- Reimer, Marga (2009). Is the impostor hypothesis really so preposterous? Understanding the capgras experience. Philosophical Psychology 22 (6):669 – 686.
- Capgras, J.; Reboul-Lachaux, J. (1923). "Illusion des " sosies " dans un délire systématisé chronique". Bulletin de la Société Clinique de Médicine Mentale 2: 6–16.
- "Approche clinique du syndrome de Capgras ou « illusion des sosies » illustrée par un cas", Gaël Le Vacon, 2006; rough translation: "Clinical approach to Capgras sydrome or 'illusion of doubles' illustrated by a case"
- Merrin, E. L., & Silberfarb, P. M. (1976). The Capgras phenomenon. Archives of general psychiatry, 33(8), 965.
- Draaisma D. Echos, doubles, and delusions: capgras syndrome in science and literature. Style 2009b;43:429-41.
- Passer, K.M.; Warnock, J.K. (1991). "Pimozide in the treatment of Capgras' syndrome. A case report". Psychosomatics 32 (4): 446–8. doi:10.1016/S0033-3182(91)72049-5. PMID 1961860.
- Sinkman, A. (2008). The syndrome of capgras. Psychiatry, 71(4), 371-378. Retrieved from http://search.proquest.com/docview/57274935?accountid=10673
- Lucchelli F and Spinnler H. The case of lost Wilma: a clinical report of Capgras delusion. Neurological Sciences, 28: 188–195, 2007. http://dx.doi.org/10.1007/s10072-007-0819-8
- Young, A. W., Reid, I., Wright, S. I. M. O. N., & Hellawell, D. J. (1993). Face-processing impairments and the Capgras delusion. The British Journal of Psychiatry, 162(5), 695-698.
- Bauer, R.M. (1984). "Autonomic recognition of names and faces in prosopagnosia: a neuropsychological application of the Guilty Knowledge Test". Neuropsychologia 22 (4): 457–69. doi:10.1016/0028-3932(84)90040-X. PMID 6483172.
- Ellis, H.D.; Young, A.W. (August 1990). "Accounting for delusional misidentifications". The British Journal of Psychiatry 157 (2): 239–48. doi:10.1192/bjp.157.2.239. PMID 2224375.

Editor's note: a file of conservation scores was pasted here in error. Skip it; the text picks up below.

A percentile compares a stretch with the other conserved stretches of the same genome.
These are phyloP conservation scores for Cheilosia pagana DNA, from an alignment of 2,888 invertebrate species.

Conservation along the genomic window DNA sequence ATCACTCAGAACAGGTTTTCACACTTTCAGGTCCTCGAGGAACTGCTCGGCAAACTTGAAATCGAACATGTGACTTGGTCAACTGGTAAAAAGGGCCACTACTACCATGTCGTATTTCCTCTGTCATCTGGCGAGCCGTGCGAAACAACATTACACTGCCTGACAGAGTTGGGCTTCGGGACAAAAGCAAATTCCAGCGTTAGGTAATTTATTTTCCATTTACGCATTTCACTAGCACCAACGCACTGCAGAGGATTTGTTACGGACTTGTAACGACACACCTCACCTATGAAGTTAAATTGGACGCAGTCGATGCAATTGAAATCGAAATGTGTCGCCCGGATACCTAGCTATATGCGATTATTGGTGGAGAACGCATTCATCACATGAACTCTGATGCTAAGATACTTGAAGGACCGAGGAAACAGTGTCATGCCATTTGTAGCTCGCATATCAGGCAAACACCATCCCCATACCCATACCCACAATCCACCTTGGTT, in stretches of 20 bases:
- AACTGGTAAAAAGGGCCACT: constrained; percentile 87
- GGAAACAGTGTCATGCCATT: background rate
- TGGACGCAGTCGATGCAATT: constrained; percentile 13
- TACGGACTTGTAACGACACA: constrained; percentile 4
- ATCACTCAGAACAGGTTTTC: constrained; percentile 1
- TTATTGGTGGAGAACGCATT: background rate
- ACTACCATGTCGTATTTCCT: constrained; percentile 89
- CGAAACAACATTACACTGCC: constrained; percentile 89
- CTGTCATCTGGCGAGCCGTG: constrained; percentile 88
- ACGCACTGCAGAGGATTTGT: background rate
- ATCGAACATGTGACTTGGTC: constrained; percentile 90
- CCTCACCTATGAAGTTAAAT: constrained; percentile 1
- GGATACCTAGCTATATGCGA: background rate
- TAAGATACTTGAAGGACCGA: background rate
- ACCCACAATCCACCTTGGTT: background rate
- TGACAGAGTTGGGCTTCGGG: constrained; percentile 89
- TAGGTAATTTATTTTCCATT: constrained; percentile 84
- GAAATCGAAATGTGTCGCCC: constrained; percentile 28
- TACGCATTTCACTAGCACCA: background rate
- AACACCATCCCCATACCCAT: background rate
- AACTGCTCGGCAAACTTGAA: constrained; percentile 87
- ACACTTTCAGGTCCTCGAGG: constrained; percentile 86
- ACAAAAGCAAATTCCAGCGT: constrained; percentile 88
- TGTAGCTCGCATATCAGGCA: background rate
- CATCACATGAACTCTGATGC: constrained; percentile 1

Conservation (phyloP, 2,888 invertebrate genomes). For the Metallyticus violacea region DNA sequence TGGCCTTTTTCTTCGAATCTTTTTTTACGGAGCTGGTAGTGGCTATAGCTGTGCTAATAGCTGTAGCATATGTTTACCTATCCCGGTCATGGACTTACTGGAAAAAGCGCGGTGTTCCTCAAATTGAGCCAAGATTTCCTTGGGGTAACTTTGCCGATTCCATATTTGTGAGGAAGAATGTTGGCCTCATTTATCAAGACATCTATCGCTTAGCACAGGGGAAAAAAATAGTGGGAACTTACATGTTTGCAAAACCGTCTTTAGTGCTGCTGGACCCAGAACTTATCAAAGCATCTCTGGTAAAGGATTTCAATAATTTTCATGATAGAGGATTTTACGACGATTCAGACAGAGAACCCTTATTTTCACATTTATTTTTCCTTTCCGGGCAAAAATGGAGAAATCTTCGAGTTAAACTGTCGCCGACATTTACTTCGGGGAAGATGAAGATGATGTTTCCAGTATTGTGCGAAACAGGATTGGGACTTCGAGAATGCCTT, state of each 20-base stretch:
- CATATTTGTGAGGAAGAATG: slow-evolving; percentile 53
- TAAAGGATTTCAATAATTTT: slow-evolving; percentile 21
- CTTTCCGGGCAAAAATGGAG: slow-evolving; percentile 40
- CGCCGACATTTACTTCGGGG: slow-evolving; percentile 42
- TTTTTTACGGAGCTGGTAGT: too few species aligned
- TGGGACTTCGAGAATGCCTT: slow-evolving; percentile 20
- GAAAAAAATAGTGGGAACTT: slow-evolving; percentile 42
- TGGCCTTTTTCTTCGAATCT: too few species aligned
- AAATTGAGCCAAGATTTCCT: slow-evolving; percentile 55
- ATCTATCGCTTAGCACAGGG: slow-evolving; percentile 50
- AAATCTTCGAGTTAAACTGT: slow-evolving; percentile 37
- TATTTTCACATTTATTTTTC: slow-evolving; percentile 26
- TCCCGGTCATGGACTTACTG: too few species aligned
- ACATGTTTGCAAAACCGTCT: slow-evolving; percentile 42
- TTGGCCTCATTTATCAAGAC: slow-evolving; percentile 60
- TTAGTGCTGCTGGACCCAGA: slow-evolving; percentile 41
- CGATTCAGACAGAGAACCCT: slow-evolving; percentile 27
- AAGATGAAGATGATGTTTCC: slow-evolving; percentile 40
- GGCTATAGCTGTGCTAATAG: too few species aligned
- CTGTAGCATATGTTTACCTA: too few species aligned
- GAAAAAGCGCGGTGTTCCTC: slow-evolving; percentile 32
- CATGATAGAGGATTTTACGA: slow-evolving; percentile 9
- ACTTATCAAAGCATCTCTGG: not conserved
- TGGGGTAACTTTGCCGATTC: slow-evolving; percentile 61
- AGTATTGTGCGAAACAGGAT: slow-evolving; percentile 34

- Ellis, H.D.; Young, A.W.; Quayle, A.H.; De Pauw, K.W. (1997). "Reduced autonomic responses to faces in Capgras delusion". Proceedings of the Royal Society B: Biological Sciences 264 (1384): 1085–92. doi:10.1098/rspb.1997.0150.
- Young, G. (September 2008). "Capgras delusion: An interactionist model". Consciousness and Cognition 17 (3): 863–76. doi:10.1016/j.concog.2008.01.006.
- Hirstein, W.; Ramachandran, V.S. (1997). "Capgras syndrome: a novel probe for understanding the neural representation of the identity and familiarity of persons". Proceedings of the Royal Society B: Biological Sciences 264 (1380): 437–444. doi:10.1098/rspb.1997.0062. PMC 1688258. PMID 9107057.
- Ramachandran, V.S.; Blakeslee S. (1998). Phantoms in the Brain. Great Britain: Harper Perennial. ISBN 1-85702-895-3.
- "VS Ramachandran: 3 clues to understanding your brain". TED. March 2007.
- Hirstein, William and V.S. Ramachandran. "Capgras syndrome: a novel probe for understanding the neural representation of the identity and familiarity of persons." Proceedings of the Royal Society: Biological Sciences. Vol 264, No 1380/March 22, 1997.
- Tranel, D.; Damasio, H.; Damasio, A. (1995). "Double dissociation between overt and covert face recognition". Journal of Cognitive Neuroscience 7 (4): 425–432. doi:10.1162/jocn.19184.108.40.2065.
- Davies, M.; Coltheart, M.; Langdon, R.; Breen, N. (2001). "Monothematic delusions: Towards a two-factor account". Philosophy, Psychiatry, and Psychology 8 (2): 133–158. doi:10.1353/ppp.2001.0007.
- Young, G. (2008). Restating the role of phenomenal experience in the formation and maintenance of the capgras delusion. Phenomenology and the Cognitive Sciences, 7(2), 177-189. Retrieved from www.scopus.com
- Ratcliffe, M. (2008). The phenomenological role of affect in the Capgras delusion. Continental Philosophy Review, 41(2), 195-216.
- Alexander, M. P., Stuss, D. T., & Benson, D. F. (1979). Capgras syndrome A reduplicative phenomenon. Neurology, 29(3), 334-334.
- "Capgras (Delusion) Syndrome". PsychNet-UK.